By: Javi Calderon
The State of California, one of the states most active in the fight for consumer protections, is considering a motion to raise the limit for payday loans from $300 to $500. The measure proposed by Assembly leader Charles Calderon is currently being considered in the state Assembly.
In 1996 Calderon wrote the bill that initially allowed payday loan lenders to enter the state. Since then lawmakers set the cap for borrowers at $300.
The motion to raise the cap is not a new one, however. In 2009 the California State Assembly had passed a bill that would raise the cap to $500 before it died in the Senate. That bill also carried certain consumer safeguards that Calderon’s 2011 version does not.
The bill, AB 1158, originally proposed subtle changes to California’s credit union laws. It was then altered to regulate the advertising of payday lenders online. The day before the assembly went in to recess, Calderon completely changed the amended text with the proposal to raise the cap on payday advance loans. The safeguards included in the 2009 attempt are not present in Calderon’s 2011 attempt.
The bipartisan debate brings into question more than whether short-term credit loans help or hurt the consumer. A study of industry donations shows that Charles Calderon received more money in campaign contributions from cash advance lenders than any other member of the assembly. His brother, Senator Ron Calderon, tops the list of all state legislators.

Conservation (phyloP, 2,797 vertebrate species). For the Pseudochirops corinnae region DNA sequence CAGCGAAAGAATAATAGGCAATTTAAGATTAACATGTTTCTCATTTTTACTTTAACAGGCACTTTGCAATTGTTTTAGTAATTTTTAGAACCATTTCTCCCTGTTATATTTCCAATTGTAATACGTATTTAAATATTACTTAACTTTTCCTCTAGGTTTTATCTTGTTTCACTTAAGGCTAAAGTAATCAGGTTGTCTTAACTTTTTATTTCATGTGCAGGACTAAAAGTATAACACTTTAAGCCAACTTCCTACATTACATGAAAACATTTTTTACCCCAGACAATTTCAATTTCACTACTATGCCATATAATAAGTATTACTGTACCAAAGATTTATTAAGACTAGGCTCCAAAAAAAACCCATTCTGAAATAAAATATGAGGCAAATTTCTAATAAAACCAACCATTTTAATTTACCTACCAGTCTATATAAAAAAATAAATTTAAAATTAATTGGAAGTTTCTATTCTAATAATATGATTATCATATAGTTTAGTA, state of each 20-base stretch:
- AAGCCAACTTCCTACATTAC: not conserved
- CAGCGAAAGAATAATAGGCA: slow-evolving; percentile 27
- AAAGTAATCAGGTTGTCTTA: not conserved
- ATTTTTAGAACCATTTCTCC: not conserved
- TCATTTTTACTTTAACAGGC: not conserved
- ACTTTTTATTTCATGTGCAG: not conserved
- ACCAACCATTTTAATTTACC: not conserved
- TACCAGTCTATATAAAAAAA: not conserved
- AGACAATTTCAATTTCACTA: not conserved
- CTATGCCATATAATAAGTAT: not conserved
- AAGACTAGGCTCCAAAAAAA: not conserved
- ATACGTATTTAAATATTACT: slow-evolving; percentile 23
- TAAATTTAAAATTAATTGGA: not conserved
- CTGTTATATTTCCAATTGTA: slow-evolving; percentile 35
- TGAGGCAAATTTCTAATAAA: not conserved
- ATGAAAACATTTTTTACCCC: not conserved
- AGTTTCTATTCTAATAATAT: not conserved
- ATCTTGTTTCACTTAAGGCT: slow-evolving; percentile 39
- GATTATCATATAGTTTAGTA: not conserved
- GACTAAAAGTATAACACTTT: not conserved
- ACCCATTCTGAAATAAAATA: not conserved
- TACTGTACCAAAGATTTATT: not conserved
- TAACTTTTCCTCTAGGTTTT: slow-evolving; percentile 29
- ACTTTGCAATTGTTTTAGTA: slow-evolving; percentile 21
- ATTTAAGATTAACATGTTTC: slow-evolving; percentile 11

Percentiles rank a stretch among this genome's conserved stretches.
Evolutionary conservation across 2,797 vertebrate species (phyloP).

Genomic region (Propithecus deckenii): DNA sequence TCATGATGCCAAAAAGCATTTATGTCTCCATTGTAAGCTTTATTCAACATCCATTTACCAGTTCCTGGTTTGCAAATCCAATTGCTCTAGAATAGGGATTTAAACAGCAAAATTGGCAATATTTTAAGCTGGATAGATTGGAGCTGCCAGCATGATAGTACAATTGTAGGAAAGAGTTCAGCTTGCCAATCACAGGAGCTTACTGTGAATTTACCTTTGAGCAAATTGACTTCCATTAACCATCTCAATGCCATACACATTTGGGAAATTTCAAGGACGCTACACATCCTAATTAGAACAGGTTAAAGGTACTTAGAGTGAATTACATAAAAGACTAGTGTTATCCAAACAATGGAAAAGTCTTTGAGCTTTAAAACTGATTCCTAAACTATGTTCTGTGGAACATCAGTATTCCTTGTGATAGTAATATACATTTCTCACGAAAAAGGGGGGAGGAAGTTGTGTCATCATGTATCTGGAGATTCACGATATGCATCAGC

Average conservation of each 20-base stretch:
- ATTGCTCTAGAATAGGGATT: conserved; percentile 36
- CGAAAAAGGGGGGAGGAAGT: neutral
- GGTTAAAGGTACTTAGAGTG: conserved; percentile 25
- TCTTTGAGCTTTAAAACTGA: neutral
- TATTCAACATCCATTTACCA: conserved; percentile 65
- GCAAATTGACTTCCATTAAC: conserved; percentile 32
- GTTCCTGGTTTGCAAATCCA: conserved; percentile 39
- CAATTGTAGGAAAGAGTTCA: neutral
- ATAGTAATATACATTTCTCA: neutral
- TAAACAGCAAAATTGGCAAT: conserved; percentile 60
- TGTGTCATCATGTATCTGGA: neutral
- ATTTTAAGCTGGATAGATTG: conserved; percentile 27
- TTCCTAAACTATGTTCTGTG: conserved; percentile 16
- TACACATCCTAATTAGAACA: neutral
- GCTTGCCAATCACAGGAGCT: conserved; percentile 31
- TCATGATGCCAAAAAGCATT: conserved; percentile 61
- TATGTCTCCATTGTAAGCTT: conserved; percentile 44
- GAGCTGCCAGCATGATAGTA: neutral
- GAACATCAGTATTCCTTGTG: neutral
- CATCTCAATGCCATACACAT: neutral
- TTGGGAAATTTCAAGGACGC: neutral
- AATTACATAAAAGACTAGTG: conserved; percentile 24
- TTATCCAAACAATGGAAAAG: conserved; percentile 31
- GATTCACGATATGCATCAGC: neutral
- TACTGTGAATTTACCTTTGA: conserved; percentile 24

While most critics connect the dots between the donations and the new piece of legislation, many fence sitters debate who came first, the chicken (Calderon’s positive stance on payday lending) or the egg (the donations).
Calderon argues that his constituency, East Los Angeles, is one of the poorest in the country and that without payday loans many of its residence would be forced to go elsewhere when in need of quick cash.
He points out that poorer neighborhoods are more likely to be under-banked; many have poor credit, and utilize non-traditional financial products like car title loans, check cashing and payday advances.
Interestingly, in 2007 the state’s Department of Corporations suggested raising the ceiling on payday loans to either $500 or even $750. California is currently tied for the lowest maximum loan limit.